# Short Circuit Calculation (What Is Correct Method?)

#### jim dungar

##### Moderator
Staff member
One thing that is rarely considered by people performing DIY AIC selection, is the requirement to make adjustments for when the short circuit X/R ratio differs from the one used in the UL listing for molded case breakers. Software packages like SKM show several short circuit values depending on the AIC 'range' of the molded case breaker, A high interrupting breaker, like a 22kA, may have been tested with a different X/R than a 10kA unit. The difference is not great so many people were taught to leave a fudge factor such as selecting a 65kA breaker even though the quick and dirty SCA result is 21kA.

Having to update or confirm arc flash calculations on a regular basis will often catch any issues resulting from utility changes (assuming someone revisits the available fault current).

I would guess that maybe 55-60% of the existing facilities, I have ever evaluated, have had at least some equipment that was inadequate for the realistic fault values I calculated.

#### mbrooke

##### Batteries Not Included
What "Both Windings"? The chart doesn't say anything about "both windings."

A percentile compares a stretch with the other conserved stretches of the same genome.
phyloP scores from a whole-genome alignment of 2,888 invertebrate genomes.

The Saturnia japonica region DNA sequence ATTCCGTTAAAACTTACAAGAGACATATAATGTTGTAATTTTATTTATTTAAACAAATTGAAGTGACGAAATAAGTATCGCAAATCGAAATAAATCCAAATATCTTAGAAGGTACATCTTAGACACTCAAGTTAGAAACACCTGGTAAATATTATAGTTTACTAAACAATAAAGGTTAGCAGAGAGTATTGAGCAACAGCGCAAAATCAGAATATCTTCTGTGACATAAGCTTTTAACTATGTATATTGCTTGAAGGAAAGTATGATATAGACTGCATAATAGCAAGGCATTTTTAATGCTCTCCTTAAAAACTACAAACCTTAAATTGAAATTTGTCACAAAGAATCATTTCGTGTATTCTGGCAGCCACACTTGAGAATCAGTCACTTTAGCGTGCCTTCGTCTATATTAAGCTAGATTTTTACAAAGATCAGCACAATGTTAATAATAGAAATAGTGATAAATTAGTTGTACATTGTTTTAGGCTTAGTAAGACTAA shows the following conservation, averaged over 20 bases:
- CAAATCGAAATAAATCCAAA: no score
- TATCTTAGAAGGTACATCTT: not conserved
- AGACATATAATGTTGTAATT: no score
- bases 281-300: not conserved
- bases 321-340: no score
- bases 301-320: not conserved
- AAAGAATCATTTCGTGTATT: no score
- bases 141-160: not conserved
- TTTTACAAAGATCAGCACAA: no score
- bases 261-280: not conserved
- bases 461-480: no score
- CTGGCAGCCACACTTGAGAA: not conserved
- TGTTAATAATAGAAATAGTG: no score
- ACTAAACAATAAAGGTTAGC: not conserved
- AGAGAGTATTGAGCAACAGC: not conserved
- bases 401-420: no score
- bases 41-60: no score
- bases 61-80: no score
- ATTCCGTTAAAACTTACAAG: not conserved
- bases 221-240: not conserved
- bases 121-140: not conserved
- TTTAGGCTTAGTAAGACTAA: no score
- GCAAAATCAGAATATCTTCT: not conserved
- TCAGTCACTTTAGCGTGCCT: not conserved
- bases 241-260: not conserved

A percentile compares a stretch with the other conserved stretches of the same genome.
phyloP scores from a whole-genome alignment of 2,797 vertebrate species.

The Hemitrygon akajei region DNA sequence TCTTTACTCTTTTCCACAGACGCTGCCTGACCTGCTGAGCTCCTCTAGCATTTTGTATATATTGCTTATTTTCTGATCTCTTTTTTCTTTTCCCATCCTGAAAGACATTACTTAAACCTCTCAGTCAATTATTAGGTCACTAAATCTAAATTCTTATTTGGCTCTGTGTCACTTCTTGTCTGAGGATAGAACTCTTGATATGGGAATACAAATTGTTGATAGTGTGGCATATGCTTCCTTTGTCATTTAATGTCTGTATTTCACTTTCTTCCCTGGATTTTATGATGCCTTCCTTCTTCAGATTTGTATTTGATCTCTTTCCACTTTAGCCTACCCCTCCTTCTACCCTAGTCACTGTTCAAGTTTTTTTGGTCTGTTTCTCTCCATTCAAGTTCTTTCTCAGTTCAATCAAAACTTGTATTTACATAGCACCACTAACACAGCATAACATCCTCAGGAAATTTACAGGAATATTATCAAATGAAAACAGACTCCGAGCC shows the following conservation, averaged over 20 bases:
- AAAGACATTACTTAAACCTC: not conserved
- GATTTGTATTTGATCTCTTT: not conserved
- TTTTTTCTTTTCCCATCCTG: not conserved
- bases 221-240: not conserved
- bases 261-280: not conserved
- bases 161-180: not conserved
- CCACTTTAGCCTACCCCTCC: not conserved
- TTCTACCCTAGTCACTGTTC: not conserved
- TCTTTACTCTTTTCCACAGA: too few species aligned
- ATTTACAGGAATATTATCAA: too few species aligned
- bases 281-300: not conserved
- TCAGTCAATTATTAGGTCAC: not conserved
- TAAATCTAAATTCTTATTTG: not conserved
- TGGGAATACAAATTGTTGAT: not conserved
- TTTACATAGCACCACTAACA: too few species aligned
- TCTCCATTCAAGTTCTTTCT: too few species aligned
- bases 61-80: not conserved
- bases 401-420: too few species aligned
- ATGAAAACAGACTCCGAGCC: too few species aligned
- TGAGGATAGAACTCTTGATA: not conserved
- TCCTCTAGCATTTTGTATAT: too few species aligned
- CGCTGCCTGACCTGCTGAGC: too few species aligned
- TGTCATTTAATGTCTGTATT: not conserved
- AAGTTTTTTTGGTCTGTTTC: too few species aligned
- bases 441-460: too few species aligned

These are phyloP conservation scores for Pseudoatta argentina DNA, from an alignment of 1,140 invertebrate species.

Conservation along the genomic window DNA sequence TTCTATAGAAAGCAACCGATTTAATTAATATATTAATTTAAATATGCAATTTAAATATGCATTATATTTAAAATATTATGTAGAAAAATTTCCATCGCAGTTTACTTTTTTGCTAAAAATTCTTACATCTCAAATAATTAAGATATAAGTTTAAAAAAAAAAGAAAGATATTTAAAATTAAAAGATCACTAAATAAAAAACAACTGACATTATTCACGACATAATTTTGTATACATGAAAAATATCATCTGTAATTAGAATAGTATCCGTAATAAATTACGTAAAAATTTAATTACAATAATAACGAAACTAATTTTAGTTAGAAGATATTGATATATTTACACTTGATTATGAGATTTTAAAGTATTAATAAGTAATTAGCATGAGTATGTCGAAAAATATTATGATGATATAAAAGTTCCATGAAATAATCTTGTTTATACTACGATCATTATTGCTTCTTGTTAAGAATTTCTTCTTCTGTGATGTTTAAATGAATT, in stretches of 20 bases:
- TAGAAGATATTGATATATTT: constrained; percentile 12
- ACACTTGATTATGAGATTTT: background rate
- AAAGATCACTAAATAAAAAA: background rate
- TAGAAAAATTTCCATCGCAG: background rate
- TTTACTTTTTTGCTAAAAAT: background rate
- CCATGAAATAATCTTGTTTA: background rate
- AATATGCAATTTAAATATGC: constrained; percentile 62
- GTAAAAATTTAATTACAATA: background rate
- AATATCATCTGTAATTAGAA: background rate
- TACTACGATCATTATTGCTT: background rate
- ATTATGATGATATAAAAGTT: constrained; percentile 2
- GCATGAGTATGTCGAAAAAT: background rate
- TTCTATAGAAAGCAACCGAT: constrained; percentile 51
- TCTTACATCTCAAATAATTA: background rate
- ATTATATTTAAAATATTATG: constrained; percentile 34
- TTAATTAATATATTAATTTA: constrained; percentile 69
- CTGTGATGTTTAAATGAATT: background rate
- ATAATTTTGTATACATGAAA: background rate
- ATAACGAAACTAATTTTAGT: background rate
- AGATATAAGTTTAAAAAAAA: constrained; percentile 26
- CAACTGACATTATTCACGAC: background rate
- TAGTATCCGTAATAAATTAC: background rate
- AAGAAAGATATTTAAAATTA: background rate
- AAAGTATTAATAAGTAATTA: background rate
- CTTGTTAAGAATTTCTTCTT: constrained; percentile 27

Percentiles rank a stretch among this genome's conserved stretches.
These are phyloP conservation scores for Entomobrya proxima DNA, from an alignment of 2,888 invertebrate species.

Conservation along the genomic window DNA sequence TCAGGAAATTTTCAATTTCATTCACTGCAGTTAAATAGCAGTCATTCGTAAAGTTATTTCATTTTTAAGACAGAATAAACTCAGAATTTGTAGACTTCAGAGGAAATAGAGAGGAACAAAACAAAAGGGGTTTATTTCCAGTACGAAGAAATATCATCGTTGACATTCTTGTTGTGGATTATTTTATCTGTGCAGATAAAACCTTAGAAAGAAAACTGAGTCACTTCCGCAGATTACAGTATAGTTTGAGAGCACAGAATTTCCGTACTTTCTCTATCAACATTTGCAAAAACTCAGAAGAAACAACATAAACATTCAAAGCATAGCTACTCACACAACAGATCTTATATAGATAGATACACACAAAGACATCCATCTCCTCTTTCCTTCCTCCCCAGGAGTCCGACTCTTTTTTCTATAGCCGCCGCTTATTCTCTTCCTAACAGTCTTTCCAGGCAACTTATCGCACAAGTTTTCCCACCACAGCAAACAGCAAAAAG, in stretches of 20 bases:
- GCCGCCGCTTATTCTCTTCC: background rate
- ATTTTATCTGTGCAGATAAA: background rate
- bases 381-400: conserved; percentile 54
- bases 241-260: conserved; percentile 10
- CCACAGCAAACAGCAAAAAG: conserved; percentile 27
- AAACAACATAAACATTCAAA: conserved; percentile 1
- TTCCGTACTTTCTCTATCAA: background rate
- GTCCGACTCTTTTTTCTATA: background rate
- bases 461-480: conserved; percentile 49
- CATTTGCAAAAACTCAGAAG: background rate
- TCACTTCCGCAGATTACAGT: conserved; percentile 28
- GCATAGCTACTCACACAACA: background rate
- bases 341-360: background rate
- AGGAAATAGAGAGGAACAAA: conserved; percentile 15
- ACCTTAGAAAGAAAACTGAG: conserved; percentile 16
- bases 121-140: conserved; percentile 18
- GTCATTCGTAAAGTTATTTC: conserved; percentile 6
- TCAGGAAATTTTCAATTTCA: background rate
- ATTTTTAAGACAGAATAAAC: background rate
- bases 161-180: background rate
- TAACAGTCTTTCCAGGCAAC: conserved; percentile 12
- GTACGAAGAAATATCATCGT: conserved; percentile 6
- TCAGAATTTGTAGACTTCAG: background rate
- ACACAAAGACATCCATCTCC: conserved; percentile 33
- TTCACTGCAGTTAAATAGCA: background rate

See this diagram, there are two ways to connect a pole pig:

#### mbrooke

##### Batteries Not Included
Maybe this will be more clear:

50kVA, 2.0%Z, 120V secondary: max short circuit current = 20,828A

50kVA, 2.0%Z, 240V secondary: max short circuit current = 10,414A.

50kVA, 2.0%Z, 120/240V secondary: max short circuit current L-L = 10,414A.
..........................................................................max short circuit current L-N = 15,621A.

I get what you are saying- and while I could be wrong- I was taught that a L-N short circuit would be close to 20,000 amps in your example.

#### tortuga

##### Code Historian
One thing that is rarely considered by people performing DIY AIC selection, is the requirement to make adjustments for when the short circuit X/R ratio differs from the one used in the UL listing for molded case breakers. Software packages like SKM show several short circuit values depending on the AIC 'range' of the molded case breaker
Good point, I think as electricians & engineers its important we continue to be able to do these calculations by hand to check the software, hence these are useful discussions.
There are always edge cases, glitches, custom stuff, odd systems (DC, 2 phase..) that this has not been checked well in the software, and of course software bugs.

#### mbrooke

##### Batteries Not Included
Good point, I think as electricians & engineers its important we continue to be able to do these calculations by hand to check the software, hence these are useful discussions.
There are always edge cases, glitches, custom stuff, odd systems (DC, 2 phase..) that this has not been checked well in the software, and of course software bugs.

Problem is there is no accepted way of doing them by hand.

#### winnie

##### Senior Member